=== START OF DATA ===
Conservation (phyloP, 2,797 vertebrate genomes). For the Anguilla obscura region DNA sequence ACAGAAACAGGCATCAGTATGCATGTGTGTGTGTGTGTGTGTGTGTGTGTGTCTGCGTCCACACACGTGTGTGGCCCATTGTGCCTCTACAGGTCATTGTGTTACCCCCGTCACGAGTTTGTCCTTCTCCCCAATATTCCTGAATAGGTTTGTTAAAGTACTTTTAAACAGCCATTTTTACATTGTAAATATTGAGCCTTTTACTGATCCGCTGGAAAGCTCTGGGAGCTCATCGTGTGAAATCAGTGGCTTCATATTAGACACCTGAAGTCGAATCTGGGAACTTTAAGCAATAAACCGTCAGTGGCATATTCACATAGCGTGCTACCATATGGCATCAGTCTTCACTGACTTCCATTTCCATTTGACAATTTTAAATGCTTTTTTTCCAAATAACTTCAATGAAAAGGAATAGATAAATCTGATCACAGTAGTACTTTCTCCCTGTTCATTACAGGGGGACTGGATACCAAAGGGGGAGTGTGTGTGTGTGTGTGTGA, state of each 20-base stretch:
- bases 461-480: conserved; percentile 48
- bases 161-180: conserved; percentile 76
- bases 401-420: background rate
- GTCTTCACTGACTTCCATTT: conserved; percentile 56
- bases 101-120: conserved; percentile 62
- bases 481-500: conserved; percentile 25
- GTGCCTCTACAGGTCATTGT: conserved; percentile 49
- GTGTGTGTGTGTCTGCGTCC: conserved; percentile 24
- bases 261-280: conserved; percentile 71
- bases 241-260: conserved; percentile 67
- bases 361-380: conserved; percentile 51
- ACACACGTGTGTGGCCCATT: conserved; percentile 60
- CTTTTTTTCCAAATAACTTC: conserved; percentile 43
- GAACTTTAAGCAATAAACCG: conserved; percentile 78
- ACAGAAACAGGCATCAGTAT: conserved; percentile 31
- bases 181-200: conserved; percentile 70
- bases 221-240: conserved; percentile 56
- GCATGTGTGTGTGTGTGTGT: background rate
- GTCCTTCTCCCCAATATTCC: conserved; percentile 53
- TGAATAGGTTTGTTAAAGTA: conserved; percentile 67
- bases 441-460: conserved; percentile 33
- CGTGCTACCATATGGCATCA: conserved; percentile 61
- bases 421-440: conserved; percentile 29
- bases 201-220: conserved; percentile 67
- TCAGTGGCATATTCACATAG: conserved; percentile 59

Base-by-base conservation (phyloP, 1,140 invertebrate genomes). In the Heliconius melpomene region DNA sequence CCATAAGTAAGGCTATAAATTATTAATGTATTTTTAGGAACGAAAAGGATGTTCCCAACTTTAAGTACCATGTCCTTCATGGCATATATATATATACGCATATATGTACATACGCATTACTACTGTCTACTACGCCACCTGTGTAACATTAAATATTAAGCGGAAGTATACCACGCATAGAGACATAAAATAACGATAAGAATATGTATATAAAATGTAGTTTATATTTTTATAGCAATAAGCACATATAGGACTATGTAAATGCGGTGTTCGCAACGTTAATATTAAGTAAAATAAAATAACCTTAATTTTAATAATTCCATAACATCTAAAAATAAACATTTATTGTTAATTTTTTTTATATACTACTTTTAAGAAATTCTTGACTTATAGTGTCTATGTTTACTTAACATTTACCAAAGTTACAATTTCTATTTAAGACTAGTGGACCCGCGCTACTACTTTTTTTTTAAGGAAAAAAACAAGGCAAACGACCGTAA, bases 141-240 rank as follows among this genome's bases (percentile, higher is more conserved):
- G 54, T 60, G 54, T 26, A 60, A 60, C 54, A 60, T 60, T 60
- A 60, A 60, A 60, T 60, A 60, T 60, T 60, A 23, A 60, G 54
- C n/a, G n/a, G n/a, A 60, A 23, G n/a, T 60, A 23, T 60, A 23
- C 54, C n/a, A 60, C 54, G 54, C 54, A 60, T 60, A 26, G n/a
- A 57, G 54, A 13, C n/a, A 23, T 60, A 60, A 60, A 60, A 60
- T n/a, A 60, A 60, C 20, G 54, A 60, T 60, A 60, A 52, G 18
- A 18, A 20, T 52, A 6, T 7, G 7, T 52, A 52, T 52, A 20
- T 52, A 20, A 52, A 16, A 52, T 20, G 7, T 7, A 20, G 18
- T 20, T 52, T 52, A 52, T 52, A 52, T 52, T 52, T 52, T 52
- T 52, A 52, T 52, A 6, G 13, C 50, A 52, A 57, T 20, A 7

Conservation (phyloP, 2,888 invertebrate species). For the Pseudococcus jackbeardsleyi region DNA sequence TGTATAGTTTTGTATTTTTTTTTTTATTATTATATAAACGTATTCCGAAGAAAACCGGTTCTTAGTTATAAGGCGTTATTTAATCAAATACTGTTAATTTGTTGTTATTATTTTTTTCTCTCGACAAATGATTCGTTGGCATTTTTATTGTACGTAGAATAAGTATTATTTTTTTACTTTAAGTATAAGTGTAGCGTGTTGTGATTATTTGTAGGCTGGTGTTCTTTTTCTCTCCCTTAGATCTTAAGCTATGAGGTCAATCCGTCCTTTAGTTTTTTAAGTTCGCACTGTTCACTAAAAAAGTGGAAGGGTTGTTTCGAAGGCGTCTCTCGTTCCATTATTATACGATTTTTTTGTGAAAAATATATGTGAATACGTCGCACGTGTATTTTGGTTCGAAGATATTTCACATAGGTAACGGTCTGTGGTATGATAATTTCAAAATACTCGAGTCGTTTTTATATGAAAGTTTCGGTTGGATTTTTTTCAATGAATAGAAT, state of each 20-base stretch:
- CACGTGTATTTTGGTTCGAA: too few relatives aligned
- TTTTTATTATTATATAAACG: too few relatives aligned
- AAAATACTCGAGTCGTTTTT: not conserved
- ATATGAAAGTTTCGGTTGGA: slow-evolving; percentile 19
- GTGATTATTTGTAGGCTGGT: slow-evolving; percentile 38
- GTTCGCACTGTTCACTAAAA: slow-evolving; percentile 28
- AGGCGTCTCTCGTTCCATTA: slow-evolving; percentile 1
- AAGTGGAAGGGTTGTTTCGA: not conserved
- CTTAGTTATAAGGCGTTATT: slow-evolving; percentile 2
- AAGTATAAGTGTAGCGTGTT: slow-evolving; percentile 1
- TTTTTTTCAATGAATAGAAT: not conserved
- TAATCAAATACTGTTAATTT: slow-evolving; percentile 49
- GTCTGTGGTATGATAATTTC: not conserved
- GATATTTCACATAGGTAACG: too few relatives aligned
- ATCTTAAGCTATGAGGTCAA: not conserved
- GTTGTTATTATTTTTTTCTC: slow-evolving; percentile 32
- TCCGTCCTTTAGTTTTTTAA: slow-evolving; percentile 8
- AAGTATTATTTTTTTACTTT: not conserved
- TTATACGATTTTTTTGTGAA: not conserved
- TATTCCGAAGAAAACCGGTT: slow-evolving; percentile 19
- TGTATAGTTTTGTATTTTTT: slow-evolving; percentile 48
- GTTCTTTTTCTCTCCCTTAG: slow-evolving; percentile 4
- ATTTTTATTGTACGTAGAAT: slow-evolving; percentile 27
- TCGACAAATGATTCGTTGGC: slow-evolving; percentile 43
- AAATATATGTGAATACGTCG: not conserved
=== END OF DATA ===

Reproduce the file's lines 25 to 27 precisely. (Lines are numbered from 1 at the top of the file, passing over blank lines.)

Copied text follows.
- bases 201-220: conserved; percentile 67
- TCAGTGGCATATTCACATAG: conserved; percentile 59

Base-by-base conservation (phyloP, 1,140 invertebrate genomes). In the Heliconius melpomene region DNA sequence CCATAAGTAAGGCTATAAATTATTAATGTATTTTTAGGAACGAAAAGGATGTTCCCAACTTTAAGTACCATGTCCTTCATGGCATATATATATATACGCATATATGTACATACGCATTACTACTGTCTACTACGCCACCTGTGTAACATTAAATATTAAGCGGAAGTATACCACGCATAGAGACATAAAATAACGATAAGAATATGTATATAAAATGTAGTTTATATTTTTATAGCAATAAGCACATATAGGACTATGTAAATGCGGTGTTCGCAACGTTAATATTAAGTAAAATAAAATAACCTTAATTTTAATAATTCCATAACATCTAAAAATAAACATTTATTGTTAATTTTTTTTATATACTACTTTTAAGAAATTCTTGACTTATAGTGTCTATGTTTACTTAACATTTACCAAAGTTACAATTTCTATTTAAGACTAGTGGACCCGCGCTACTACTTTTTTTTTAAGGAAAAAAACAAGGCAAACGACCGTAA, bases 141-240 rank as follows among this genome's bases (percentile, higher is more conserved):